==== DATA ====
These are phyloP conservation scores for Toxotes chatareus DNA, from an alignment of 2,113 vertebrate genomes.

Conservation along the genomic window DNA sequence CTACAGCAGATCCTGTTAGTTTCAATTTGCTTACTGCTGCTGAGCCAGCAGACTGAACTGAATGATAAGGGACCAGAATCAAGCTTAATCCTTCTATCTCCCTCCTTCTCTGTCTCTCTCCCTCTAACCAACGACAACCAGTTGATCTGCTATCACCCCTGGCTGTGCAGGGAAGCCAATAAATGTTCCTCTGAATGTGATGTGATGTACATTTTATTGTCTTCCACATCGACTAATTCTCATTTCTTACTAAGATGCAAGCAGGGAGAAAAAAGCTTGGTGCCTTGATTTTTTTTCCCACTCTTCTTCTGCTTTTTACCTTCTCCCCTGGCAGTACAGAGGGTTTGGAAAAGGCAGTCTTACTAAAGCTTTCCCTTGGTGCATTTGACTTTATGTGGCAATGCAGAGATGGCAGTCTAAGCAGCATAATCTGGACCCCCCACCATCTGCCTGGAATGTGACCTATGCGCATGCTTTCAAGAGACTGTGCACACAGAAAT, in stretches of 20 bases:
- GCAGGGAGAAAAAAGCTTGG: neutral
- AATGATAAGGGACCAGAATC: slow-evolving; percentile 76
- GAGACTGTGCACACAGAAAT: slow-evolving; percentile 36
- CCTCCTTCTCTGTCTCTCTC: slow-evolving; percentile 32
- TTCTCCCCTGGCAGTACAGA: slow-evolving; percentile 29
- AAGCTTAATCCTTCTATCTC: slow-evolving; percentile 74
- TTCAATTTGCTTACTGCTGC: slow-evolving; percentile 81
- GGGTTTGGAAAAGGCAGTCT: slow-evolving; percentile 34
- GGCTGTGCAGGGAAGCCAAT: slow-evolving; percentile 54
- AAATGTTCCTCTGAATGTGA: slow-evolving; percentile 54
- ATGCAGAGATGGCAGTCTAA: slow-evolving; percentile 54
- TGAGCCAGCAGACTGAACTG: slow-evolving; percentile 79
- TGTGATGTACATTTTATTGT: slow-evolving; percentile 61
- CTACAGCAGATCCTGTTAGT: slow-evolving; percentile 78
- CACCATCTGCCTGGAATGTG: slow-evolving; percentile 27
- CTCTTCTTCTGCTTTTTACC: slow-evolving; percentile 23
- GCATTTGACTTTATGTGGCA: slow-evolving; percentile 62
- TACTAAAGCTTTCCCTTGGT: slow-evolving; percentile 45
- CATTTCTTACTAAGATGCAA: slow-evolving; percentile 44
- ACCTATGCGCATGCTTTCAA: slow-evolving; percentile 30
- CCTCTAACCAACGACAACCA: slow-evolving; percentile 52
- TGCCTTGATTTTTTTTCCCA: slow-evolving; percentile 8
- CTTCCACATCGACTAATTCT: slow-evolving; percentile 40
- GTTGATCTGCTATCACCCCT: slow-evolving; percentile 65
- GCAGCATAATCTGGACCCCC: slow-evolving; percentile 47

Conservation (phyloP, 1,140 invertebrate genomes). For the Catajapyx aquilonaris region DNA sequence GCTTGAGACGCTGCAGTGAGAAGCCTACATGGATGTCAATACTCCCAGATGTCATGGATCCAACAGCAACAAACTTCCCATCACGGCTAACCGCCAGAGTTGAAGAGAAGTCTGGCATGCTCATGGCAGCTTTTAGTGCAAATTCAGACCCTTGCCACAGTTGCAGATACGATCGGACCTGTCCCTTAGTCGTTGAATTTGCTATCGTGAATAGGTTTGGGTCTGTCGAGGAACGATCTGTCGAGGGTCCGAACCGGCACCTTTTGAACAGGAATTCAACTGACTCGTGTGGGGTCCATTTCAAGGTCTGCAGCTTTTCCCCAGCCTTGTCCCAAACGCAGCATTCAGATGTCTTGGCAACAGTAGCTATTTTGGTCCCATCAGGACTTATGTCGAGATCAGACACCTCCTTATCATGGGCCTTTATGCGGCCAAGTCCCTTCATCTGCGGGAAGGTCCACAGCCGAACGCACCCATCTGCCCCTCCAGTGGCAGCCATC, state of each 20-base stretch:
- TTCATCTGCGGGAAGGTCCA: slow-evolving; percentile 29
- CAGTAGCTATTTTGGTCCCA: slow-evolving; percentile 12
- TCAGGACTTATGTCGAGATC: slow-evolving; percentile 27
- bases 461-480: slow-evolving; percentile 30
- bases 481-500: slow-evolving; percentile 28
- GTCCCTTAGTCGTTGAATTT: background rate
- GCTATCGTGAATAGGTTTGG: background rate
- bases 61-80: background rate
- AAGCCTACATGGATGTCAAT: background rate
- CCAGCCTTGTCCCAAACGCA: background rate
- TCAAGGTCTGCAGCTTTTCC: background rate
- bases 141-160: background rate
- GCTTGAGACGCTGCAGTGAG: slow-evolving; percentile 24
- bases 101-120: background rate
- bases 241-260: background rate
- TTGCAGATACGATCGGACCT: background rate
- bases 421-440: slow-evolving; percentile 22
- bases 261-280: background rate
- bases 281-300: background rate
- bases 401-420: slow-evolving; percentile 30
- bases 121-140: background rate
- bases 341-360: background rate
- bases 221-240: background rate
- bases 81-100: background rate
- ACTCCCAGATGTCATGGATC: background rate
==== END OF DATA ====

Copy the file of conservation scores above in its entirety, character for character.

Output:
These are phyloP conservation scores for Toxotes chatareus DNA, from an alignment of 2,113 vertebrate genomes.

Conservation along the genomic window DNA sequence CTACAGCAGATCCTGTTAGTTTCAATTTGCTTACTGCTGCTGAGCCAGCAGACTGAACTGAATGATAAGGGACCAGAATCAAGCTTAATCCTTCTATCTCCCTCCTTCTCTGTCTCTCTCCCTCTAACCAACGACAACCAGTTGATCTGCTATCACCCCTGGCTGTGCAGGGAAGCCAATAAATGTTCCTCTGAATGTGATGTGATGTACATTTTATTGTCTTCCACATCGACTAATTCTCATTTCTTACTAAGATGCAAGCAGGGAGAAAAAAGCTTGGTGCCTTGATTTTTTTTCCCACTCTTCTTCTGCTTTTTACCTTCTCCCCTGGCAGTACAGAGGGTTTGGAAAAGGCAGTCTTACTAAAGCTTTCCCTTGGTGCATTTGACTTTATGTGGCAATGCAGAGATGGCAGTCTAAGCAGCATAATCTGGACCCCCCACCATCTGCCTGGAATGTGACCTATGCGCATGCTTTCAAGAGACTGTGCACACAGAAAT, in stretches of 20 bases:
- GCAGGGAGAAAAAAGCTTGG: neutral
- AATGATAAGGGACCAGAATC: slow-evolving; percentile 76
- GAGACTGTGCACACAGAAAT: slow-evolving; percentile 36
- CCTCCTTCTCTGTCTCTCTC: slow-evolving; percentile 32
- TTCTCCCCTGGCAGTACAGA: slow-evolving; percentile 29
- AAGCTTAATCCTTCTATCTC: slow-evolving; percentile 74
- TTCAATTTGCTTACTGCTGC: slow-evolving; percentile 81
- GGGTTTGGAAAAGGCAGTCT: slow-evolving; percentile 34
- GGCTGTGCAGGGAAGCCAAT: slow-evolving; percentile 54
- AAATGTTCCTCTGAATGTGA: slow-evolving; percentile 54
- ATGCAGAGATGGCAGTCTAA: slow-evolving; percentile 54
- TGAGCCAGCAGACTGAACTG: slow-evolving; percentile 79
- TGTGATGTACATTTTATTGT: slow-evolving; percentile 61
- CTACAGCAGATCCTGTTAGT: slow-evolving; percentile 78
- CACCATCTGCCTGGAATGTG: slow-evolving; percentile 27
- CTCTTCTTCTGCTTTTTACC: slow-evolving; percentile 23
- GCATTTGACTTTATGTGGCA: slow-evolving; percentile 62
- TACTAAAGCTTTCCCTTGGT: slow-evolving; percentile 45
- CATTTCTTACTAAGATGCAA: slow-evolving; percentile 44
- ACCTATGCGCATGCTTTCAA: slow-evolving; percentile 30
- CCTCTAACCAACGACAACCA: slow-evolving; percentile 52
- TGCCTTGATTTTTTTTCCCA: slow-evolving; percentile 8
- CTTCCACATCGACTAATTCT: slow-evolving; percentile 40
- GTTGATCTGCTATCACCCCT: slow-evolving; percentile 65
- GCAGCATAATCTGGACCCCC: slow-evolving; percentile 47

Conservation (phyloP, 1,140 invertebrate genomes). For the Catajapyx aquilonaris region DNA sequence GCTTGAGACGCTGCAGTGAGAAGCCTACATGGATGTCAATACTCCCAGATGTCATGGATCCAACAGCAACAAACTTCCCATCACGGCTAACCGCCAGAGTTGAAGAGAAGTCTGGCATGCTCATGGCAGCTTTTAGTGCAAATTCAGACCCTTGCCACAGTTGCAGATACGATCGGACCTGTCCCTTAGTCGTTGAATTTGCTATCGTGAATAGGTTTGGGTCTGTCGAGGAACGATCTGTCGAGGGTCCGAACCGGCACCTTTTGAACAGGAATTCAACTGACTCGTGTGGGGTCCATTTCAAGGTCTGCAGCTTTTCCCCAGCCTTGTCCCAAACGCAGCATTCAGATGTCTTGGCAACAGTAGCTATTTTGGTCCCATCAGGACTTATGTCGAGATCAGACACCTCCTTATCATGGGCCTTTATGCGGCCAAGTCCCTTCATCTGCGGGAAGGTCCACAGCCGAACGCACCCATCTGCCCCTCCAGTGGCAGCCATC, state of each 20-base stretch:
- TTCATCTGCGGGAAGGTCCA: slow-evolving; percentile 29
- CAGTAGCTATTTTGGTCCCA: slow-evolving; percentile 12
- TCAGGACTTATGTCGAGATC: slow-evolving; percentile 27
- bases 461-480: slow-evolving; percentile 30
- bases 481-500: slow-evolving; percentile 28
- GTCCCTTAGTCGTTGAATTT: background rate
- GCTATCGTGAATAGGTTTGG: background rate
- bases 61-80: background rate
- AAGCCTACATGGATGTCAAT: background rate
- CCAGCCTTGTCCCAAACGCA: background rate
- TCAAGGTCTGCAGCTTTTCC: background rate
- bases 141-160: background rate
- GCTTGAGACGCTGCAGTGAG: slow-evolving; percentile 24
- bases 101-120: background rate
- bases 241-260: background rate
- TTGCAGATACGATCGGACCT: background rate
- bases 421-440: slow-evolving; percentile 22
- bases 261-280: background rate
- bases 281-300: background rate
- bases 401-420: slow-evolving; percentile 30
- bases 121-140: background rate
- bases 341-360: background rate
- bases 221-240: background rate
- bases 81-100: background rate
- ACTCCCAGATGTCATGGATC: background rate